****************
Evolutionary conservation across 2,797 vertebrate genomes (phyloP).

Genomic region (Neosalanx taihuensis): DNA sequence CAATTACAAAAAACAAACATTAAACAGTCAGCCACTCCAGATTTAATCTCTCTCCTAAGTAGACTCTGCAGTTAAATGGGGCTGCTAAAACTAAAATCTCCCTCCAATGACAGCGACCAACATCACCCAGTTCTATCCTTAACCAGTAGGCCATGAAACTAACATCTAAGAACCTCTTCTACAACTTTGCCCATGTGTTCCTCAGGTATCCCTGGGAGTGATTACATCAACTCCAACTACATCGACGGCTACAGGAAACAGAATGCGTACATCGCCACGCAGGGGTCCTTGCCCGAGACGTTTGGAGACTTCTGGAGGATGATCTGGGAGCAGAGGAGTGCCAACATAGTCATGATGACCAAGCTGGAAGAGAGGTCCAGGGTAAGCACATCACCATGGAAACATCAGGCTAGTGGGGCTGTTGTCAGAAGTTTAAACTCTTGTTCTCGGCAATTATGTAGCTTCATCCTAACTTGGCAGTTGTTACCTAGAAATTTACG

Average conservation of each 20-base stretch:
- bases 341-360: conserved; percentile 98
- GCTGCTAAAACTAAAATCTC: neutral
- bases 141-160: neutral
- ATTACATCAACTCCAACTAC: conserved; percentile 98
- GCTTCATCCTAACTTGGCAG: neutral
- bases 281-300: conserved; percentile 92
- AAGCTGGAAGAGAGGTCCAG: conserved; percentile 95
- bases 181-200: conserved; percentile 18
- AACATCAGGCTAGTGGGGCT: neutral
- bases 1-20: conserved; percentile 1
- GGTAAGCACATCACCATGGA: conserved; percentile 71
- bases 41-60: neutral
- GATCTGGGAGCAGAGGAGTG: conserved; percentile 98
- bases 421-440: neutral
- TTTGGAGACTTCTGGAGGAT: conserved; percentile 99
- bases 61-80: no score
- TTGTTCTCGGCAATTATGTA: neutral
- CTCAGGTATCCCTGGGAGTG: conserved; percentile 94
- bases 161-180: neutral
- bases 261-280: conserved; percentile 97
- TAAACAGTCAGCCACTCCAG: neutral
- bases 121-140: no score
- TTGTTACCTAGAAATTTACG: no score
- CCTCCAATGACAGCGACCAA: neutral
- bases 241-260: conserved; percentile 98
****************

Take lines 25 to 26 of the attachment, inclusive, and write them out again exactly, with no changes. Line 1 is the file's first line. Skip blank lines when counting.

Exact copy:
- bases 121-140: no score
- TTGTTACCTAGAAATTTACG: no score